accommodate adult feet and most executive scooters have a handbrake just
like those on bicycles. Although these models are larger, they usually fold
just like standard folding scooters.
Freestyle scooters are built almost exclusively for trick riding and stunts.
The most significant distinguishing feature on freestyle scooters is the
kicktail--a portion of the deck extends upward over the rear wheel. The
kicktail provides the leverage you need to do tricks and to stay on and
apply pressure to the deck with you feet. Also, most freestyle scooters
have handbrakes since the kicktail prevents use of a fender brake. The
handbreak still allows the user to stop.
Skateboard scooters are a hybrid combining a four-wheeled skateboard with
the handlebar feature from a scooter. Like freestyle scooters, skateboard
scooters with the classic skateboard deck are especially suited to trick
riding. Since skateboard scooters have smaller skateboard wheels, they are
typically slower than other scooters. Skateboard scooter riders can steer
by leaning to the left or to the right just like on a standard skateboard.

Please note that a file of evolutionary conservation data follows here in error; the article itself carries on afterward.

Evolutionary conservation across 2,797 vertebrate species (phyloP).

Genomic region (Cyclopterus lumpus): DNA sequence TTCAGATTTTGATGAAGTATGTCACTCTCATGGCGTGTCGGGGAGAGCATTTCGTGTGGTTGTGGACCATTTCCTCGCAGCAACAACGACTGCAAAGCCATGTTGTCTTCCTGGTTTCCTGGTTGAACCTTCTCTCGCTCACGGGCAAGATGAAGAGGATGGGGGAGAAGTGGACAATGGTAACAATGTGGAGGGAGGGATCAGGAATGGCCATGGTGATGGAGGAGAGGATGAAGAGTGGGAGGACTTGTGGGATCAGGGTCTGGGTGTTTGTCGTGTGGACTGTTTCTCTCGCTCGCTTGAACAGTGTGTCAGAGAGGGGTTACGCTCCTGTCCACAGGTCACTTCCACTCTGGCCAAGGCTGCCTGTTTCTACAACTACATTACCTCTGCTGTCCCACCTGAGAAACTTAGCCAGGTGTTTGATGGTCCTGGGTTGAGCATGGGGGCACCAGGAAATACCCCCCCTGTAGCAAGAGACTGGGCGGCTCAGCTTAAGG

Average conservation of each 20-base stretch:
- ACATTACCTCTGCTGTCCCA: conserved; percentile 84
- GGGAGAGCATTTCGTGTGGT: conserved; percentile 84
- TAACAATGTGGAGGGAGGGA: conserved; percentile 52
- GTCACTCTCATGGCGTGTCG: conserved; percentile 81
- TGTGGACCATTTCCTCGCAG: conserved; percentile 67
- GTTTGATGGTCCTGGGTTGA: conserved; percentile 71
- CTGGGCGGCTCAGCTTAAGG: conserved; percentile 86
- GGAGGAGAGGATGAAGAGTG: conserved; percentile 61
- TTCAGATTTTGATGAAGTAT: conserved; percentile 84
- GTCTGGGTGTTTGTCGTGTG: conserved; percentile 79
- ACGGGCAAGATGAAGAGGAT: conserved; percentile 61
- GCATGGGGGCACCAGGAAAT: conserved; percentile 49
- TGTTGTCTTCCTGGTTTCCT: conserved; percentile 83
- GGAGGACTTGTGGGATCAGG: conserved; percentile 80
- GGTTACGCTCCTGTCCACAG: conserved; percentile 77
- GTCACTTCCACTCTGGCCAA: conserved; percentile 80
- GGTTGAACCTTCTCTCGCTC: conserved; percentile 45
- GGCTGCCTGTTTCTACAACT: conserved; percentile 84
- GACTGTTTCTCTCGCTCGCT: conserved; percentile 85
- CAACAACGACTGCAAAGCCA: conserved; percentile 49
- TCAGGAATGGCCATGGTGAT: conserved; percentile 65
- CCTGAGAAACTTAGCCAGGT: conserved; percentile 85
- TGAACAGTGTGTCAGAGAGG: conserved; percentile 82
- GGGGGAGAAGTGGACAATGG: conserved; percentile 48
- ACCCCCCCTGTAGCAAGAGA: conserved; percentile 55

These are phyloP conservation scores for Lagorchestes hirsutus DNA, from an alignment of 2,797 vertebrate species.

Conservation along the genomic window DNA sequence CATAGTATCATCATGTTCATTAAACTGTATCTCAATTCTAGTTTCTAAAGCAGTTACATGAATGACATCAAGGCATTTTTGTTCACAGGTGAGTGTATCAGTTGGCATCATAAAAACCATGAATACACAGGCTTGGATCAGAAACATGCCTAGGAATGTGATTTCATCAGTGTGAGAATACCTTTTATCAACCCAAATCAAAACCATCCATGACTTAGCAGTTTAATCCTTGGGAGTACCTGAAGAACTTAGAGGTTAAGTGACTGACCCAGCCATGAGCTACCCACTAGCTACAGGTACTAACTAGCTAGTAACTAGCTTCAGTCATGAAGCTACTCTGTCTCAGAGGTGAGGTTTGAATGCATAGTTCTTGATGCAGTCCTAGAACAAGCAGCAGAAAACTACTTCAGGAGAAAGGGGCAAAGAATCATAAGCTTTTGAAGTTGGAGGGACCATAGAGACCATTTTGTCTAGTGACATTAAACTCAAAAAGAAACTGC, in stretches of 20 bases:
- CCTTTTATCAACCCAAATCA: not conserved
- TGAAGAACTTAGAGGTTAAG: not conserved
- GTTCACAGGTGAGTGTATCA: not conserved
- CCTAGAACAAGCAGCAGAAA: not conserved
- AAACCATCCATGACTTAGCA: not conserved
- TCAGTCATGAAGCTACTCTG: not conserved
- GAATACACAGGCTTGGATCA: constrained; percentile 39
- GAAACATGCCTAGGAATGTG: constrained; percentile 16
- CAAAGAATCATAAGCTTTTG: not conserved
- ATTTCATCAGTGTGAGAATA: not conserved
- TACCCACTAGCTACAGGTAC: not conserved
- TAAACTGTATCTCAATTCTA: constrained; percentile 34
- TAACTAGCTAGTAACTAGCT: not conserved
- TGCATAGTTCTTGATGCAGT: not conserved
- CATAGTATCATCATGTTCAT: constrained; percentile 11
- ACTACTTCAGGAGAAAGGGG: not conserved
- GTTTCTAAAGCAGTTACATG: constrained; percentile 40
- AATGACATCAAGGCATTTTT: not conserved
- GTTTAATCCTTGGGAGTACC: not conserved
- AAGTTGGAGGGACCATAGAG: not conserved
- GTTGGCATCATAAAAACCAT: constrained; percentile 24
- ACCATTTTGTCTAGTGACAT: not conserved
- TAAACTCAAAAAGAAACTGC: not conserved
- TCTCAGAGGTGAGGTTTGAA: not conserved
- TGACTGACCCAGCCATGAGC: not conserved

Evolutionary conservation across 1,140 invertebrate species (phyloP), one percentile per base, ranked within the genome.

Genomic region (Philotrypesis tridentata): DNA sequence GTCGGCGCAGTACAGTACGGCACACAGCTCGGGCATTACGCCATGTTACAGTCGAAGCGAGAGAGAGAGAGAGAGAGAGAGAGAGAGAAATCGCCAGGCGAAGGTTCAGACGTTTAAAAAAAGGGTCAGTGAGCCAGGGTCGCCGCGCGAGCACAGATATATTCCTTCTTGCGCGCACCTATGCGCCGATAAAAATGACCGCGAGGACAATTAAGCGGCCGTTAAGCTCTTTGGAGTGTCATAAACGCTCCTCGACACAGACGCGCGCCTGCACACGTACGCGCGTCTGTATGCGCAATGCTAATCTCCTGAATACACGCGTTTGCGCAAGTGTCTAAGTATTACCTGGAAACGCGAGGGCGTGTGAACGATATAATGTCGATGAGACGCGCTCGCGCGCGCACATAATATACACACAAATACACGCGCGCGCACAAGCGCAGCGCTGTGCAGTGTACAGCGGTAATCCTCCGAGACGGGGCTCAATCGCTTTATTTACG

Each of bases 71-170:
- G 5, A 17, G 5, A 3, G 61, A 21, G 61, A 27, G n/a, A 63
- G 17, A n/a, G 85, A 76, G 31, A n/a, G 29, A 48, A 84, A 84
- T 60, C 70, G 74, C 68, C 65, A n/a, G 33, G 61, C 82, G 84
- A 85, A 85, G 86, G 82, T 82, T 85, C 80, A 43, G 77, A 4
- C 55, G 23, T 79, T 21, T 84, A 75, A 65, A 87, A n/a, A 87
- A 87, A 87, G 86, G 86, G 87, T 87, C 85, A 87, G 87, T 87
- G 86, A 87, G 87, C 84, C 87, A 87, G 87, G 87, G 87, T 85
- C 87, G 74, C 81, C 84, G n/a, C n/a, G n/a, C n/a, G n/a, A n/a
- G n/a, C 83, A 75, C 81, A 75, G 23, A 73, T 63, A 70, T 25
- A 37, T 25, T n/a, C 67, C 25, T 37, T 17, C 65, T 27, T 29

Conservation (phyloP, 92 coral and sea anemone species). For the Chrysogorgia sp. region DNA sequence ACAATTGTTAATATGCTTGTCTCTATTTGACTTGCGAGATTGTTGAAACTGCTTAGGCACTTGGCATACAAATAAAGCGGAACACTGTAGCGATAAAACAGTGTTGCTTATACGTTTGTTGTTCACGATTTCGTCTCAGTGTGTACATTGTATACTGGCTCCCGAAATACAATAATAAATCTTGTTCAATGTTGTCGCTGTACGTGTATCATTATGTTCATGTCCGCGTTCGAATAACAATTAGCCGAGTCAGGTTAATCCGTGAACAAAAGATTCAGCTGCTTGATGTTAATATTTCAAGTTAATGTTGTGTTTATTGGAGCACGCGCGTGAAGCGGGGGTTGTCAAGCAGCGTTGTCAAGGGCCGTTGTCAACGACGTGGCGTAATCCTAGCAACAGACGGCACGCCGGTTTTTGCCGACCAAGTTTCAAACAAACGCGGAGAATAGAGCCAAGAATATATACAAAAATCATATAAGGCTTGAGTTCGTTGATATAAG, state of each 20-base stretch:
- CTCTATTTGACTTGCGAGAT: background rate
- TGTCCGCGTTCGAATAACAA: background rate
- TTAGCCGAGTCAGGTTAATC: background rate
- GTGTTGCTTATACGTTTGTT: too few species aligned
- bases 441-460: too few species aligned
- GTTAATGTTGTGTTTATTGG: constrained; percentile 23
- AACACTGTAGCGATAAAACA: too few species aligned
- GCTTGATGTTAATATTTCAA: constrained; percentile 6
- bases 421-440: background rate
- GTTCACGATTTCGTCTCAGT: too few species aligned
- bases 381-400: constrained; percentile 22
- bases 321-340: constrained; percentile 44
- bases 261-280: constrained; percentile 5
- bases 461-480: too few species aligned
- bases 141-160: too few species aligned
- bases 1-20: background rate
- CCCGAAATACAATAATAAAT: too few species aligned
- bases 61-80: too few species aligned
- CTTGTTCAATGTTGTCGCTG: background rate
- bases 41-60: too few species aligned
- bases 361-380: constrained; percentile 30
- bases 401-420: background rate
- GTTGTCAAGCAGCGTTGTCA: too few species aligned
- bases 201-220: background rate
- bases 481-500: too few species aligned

The handlebars are fixed to the board, unlike other scooters that can be
steered by turning the handlebars.
Three-wheel folding scooters
These scooters are a hybrid of the folding scooter and the skateboard scooter.
Instead of four or two wheels, these compromise at three. Three-wheeled
scooters use 100 mm in-line skate style wheels like a folding scooter, with
two up front and one in the rear. These scooters typically feature fender
brakes and fold up like a folding scooter. Like skateboard scooters, the
three-wheeled style lets the rider turn by leaning to one side. The handlebar
does not turn and may feature a ball-style grip instead of the typical T-bar
style. Most three-wheel scooters are made of lightweight aluminum or steel
and feature metal or wood laminate decks.
Gas-powered motorized scooters
The motor allows these types of scooters to achieve speeds of up to 15 m.p.h.,
though 10 m.p.h. is the norm. Because of their easy ride and increased speed,
motorized scooters are great for running quick errands in congested areas,
reducing pollution, and easily transitioning from on and off-road riding.
Check with local authorities for riding guidelines and restrictions. Most of
the models are not recommended for children under 12. Always wear a CPSC
approved helmet along with knee and elbow pads for protection.
Electric powered motorized scooters